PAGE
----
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May 23, 2019
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May 23, 2019
May 23, 2019https://www.wtaff.co/wp-content/uploads/2019/05/image-37-1.png21601440The digital marketer's #1 daily briefing!The digital marketer's #1 daily briefing!https://www.wtaff.co/wp-content/uploads/2019/05/image-37-1.png
Lawsuit + Irish GDPR probe + Accidental data mismanagement = A bad week for Google
Google had a great week at GML 2019, announcing several new products and features and getting some promising reception on them.
However, they’ve been brought crashing back down to Earth this week. They are facing a lawsuit by AdTrader, a probe from Irish privacy regulators and public backslash for privacy management.
Let’s have a quick look at each of them.
Withholding refunds for ad fraud
Rewind back to 2017, and a notably large ad fraud was discovered on ad exchanges. This led to advertisers using DoubleClick Bid Manager being offered refunds for serving their ads on sites that were receiving fraudulent traffic.
However, according to the Wall Street Journal, “Google wasn’t in a position to return money that had already flowed from its buying tool to third-party online ad marketplaces where publishers were selling ad space.”
AdTrader filed a lawsuit against Google for not delivering the promised refunds, even after it reclaimed money from publishers accused of using inflated or fraudulent traffic.
Court documents revealed that Google had refused to pay up to $75M in potential refunds that were tied to ad marketplaces like AdX and AdSense. Ad marketplaces that Google itself owns and controls.
As per third party estimates, ad fraud amounts to more than $16B globally, and brands will lose between $6B – $7B this year on fraudulent traffic.
The lawsuit is still in process, with Google forced to defend accusations of monopolism despite it positioning itself as a champion of advertiser interests.
First GDPR probe from Irish privacy regulators
In a continued standoff with European regulators over data privacy concerns, Google is also looking at its first GDPR probe from Ireland’s Data Protection Commissioner (DCP).
The probe started after browser company Brave filed a complaint alleging Google’s ad auction system constituted a data breach under GDPR rules.
“Every time a person visits a website and is shown a ‘behavioral’ ad on a website, intimate personal data that describes each visitor, and what they are watching online, is broadcast to tens or hundreds of companies.
A data breach occurs because this broadcast, known as a ‘bid request’ in the online industry, fails to protect these intimate data against unauthorized access.”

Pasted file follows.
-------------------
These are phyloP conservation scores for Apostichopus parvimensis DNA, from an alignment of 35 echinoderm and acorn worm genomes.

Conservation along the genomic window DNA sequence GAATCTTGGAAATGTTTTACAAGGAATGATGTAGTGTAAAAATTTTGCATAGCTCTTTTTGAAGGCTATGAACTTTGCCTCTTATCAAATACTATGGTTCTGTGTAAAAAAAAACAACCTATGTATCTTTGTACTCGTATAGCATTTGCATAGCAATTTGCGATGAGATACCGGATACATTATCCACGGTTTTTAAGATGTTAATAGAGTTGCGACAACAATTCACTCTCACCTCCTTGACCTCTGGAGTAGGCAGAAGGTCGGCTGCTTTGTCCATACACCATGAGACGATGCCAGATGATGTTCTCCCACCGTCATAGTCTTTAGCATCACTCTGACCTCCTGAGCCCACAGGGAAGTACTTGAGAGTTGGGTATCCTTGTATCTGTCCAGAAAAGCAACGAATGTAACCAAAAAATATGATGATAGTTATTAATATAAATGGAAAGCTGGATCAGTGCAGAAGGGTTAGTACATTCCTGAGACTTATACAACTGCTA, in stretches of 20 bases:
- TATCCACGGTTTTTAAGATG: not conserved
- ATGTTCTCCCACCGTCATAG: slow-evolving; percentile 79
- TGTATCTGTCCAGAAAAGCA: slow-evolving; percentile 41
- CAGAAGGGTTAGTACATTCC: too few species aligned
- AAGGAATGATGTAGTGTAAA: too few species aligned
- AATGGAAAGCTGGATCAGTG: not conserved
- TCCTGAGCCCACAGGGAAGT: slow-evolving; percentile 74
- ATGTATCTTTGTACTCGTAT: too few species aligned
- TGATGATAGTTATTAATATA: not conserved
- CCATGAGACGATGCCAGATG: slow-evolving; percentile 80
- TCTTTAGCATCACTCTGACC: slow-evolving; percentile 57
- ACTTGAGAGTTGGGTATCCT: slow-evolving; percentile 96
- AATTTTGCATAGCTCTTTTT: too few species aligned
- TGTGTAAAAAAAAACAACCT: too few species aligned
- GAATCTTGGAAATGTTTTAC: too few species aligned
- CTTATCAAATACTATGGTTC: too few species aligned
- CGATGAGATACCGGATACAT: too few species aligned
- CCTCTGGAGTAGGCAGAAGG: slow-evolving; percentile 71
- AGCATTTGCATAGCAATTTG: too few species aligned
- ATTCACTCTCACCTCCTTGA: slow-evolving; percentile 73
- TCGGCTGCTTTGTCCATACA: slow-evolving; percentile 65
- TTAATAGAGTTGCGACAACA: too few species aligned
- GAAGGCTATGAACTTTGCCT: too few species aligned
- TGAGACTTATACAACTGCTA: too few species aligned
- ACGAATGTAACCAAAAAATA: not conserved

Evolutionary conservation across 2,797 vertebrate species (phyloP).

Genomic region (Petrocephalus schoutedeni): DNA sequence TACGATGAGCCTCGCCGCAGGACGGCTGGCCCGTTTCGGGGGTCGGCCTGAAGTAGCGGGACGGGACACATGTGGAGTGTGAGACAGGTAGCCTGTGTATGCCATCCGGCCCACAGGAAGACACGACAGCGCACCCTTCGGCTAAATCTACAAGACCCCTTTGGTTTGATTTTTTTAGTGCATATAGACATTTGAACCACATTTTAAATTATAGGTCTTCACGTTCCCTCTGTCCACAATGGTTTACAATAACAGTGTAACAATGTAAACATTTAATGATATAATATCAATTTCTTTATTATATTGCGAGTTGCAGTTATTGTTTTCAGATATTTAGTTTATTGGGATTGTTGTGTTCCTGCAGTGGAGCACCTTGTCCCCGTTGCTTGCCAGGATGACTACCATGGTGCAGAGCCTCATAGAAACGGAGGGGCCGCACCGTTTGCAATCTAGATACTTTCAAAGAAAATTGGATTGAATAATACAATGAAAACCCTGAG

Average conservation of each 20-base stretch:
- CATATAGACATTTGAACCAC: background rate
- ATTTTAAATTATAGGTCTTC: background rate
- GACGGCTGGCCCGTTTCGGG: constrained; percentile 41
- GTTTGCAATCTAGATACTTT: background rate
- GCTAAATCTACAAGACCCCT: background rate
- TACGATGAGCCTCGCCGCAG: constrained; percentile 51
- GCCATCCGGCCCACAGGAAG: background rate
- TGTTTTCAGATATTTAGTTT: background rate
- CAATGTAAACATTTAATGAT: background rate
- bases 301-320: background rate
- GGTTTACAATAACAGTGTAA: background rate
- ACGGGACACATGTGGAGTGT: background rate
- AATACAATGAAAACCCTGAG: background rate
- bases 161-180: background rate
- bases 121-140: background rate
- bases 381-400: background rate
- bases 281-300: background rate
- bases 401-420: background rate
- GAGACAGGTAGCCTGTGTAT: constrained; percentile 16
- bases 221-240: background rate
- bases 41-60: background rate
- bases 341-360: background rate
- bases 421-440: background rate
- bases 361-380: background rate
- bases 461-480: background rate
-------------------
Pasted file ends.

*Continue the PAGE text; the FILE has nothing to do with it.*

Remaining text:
Google, as always, defended their auction system and pledged their full cooperation with the investigators..
If found guilty, the potential penalties for Google could be as high as 4% of its global annual revenue. This amounts to a whopping $5.4B!
Passwords stored in plain-text for 14 Years
Moving on from lawsuits and probes to downright carelessness.
There have been a few similar cases recently of Facebook and Twitter mismanaging data, but this time it’s Google under the spotlight. Google has been found storing its users’ passwords, unprotected, in plaintext on its servers.
How long has this been going on?
Google recently confirmed this, revealing that its G Suite platform mistakenly stored unhashed passwords of some of its 5M enterprise users on internal servers in plaintext. For the last 14 YEARS!
Apparently, this happened because of a bug in its password recovery feature.
The bug resided in the password recovery mechanism for G Suite customers thatallowed administrators to upload or manually set passwords for any user of their domain without actually knowing their previous passwords in order to help businesses with on-boarding employees and for account recovery.
If the admins did reset, the admin console would store a copy of those passwords in plain text rather than encrypting them.
Google has now removed this capability and emailed the admins a list of impacted users, asking them to ensure that those users reset their passwords.
Google will also be automatically resetting passwords for those users who do not change their passwords.
It also clarified that this bug has now been patched and didn’t affect the free version of Gmail.
Recently, Facebook was in the news for storing plaintext passwords for hundreds of millions of its FB and IG users on its internal servers. Twitter had a similar security bug which affected around 330M users’ data.
Well, it certainly looks like this sort of carelessness is becoming the norm for even the biggest tech platforms. Just another day, another story of awful data mismanagement.
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